1. 2018 Indiana Public Library Annual Report

This post was written by Jen Clifton, Library Development Office, Indiana State Library.

2020 LSTA grants for libraries

Once again, the Indiana State Library will be the recipient of over $3 million dollars in Library Services and Technology Act grant funding through the Grants to State Library Agencies program of the Institute of Museum and Library Services. In IMLS’s latest budget, the federally-funded Institute received $6.2 million more for the LSTA program than the previous year, the largest increase in 12 years. These funds will be divided among all states and US territories based on population – a great reason to participate in the 2020 census.

To see how Indiana used grant funds received during the 2018-19 grant year, check out the following video created by Angela Fox, public library and LSTA consultant:

While a majority of the funds received for 2020-21 will be used to continue support for statewide services like INSPIRE.in.gov, Evergreen Indiana, SRCS and the Talking Book and Braille Library, a portion of the money will be available for 2020 LSTA grants for libraries. Two types of grants will be offered: A technology grant of up to $8,000 and a digitization grant up to $15,000. These grants are available to most libraries, including public, academic, institutional, special and school libraries.

Proposed projects should have demonstrable benefits to the library’s users and community members as a result of new products and services offered through the grant project. Library staff considering applying for a grant should reach out to LSTA consultant Angela Fox. Angela is available to answer questions about proposed projects and even provide a cursory review of applications before they are submitted.

All grant applications will be reviewed by a panel of State Library staff and external reviewers, which will be assembled from public, school and academic libraries across Indiana. Grant applications are due Mar. 20 and award announcements should be made by May 2020.

This post was written by Jen Clifton, Library Development Office, Indiana State Library.

Helping librarians that serve the incarcerated – the Fall 2019 Institutional Workshop

Part of the mission of the Indiana State Library is to provide library services to state government and its branches and employees, as well as to provide specialized library services and training. One of the specialized populations that our Statewide Services Division serves are the prison and institutional librarians across the state. The Indiana State Library provides resource sharing services (e.g., interlibrary loan and book delivery) to the institutions. Additionally, Statewide Services staff provide continuing education to correctional staff, who are required to attend training to maintain American Correctional Association accreditation. To aid these special libraries, the Indiana State Library’s Professional Development Office staff provides site visits throughout the year. Finally, the library hosts an annual workshop where the correctional librarians can gather, network and learn about topics that can help them serve the incarcerated.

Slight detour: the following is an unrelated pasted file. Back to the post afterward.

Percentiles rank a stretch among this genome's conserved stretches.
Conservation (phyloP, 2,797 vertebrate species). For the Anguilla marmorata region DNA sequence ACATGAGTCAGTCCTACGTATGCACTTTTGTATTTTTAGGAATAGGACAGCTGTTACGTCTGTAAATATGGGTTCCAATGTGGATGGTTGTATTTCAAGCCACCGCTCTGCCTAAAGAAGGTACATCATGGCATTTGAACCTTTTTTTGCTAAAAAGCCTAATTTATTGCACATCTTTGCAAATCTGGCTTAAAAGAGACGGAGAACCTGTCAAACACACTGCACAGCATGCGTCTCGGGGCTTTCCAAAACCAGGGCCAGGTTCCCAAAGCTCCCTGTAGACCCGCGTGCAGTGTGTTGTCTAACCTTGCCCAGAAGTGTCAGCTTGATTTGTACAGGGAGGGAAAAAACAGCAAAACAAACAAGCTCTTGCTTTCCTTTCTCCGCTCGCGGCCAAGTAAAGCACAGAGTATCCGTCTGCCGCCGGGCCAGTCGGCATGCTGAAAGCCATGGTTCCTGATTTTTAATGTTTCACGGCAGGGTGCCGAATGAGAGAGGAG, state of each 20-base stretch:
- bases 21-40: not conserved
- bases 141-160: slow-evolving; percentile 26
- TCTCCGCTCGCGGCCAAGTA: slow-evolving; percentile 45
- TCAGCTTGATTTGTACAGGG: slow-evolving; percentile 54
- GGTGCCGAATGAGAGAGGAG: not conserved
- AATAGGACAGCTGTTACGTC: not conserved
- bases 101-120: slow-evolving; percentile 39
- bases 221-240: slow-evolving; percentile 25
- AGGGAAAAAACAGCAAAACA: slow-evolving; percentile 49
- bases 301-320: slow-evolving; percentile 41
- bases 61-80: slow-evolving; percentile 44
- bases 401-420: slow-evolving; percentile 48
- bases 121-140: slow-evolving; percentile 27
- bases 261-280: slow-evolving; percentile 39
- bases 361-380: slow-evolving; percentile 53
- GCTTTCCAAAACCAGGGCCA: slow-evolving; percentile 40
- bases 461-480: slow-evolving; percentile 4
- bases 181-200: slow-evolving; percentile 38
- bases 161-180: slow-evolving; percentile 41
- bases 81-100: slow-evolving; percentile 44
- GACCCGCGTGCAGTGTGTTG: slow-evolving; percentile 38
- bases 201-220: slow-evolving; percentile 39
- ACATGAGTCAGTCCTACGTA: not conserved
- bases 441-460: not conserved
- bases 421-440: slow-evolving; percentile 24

Each year, the morning of the workshop begins at the Indianapolis Public Library’s bookstore, where library staff and other nonprofits are invited to “shop” the books remaining after the public sale at no cost. State library staff are present to assist institutional libraries in shipping their materials back to their facilities via the InfoExpress courier service. This year, prison library staff gathered 50 large bags full of books, many of which were like-new popular titles – including James Patterson and Stuart Woods – to fill the shelves of their facility’s library.

The afternoon workshop was held in the Indiana State Library’s History Reference Room. Nicole Brock, ISL’s resource sharing coordinator, provided an overview and refresher on the state library’s resource sharing services. Wendy Knapp, ISL’s deputy director of Statewide Services, gave a presentation on library trends and the future of libraries as a whole, which helped prison libraries understand the current issues and climate of the profession.

Dr. Elizabeth Angeline Nelson (left) and Dr. Susan B. Hyatt

Finally, our featured speakers were Dr. Susan B. Hyatt and Dr. Elizabeth Angeline Nelson, two faculty members from the IUPUI School of Liberal Arts. Hyatt and Nelson have both worked within institutional walls on education and research projects, including the Inside-Out Prison Exchange Program and the Indiana Women’s Prison History Project. Correctional staff learned about these programs and were encouraged to think about ways they could support continuing education in their libraries, of which many already hold or are seeking college degrees.

Attendees left with three contact hours which they can apply to their continuing education requirements. Planning has already begun for next year’s workshop and book giveaway, tentatively scheduled for Nov. 23, 2020. For more information on the workshop, contact Statewide Services or subscribe to the Institutional Libraries Listserv here.

This post was written by Jen Clifton, Library Development Office supervisor, Indiana State Library.

An overview of the federal E-rate program

The federal E-rate program began over 20 years ago with a focus on providing low-income areas, schools, libraries and healthcare providers with telecommunications services, internet access and internal connections, including installation and maintenance at discounted rates. It is overseen by the Federal Communications Commission and administered by the Universal Service Administrative Company. Within USAC, there is a division specifically for E-rate in schools and libraries.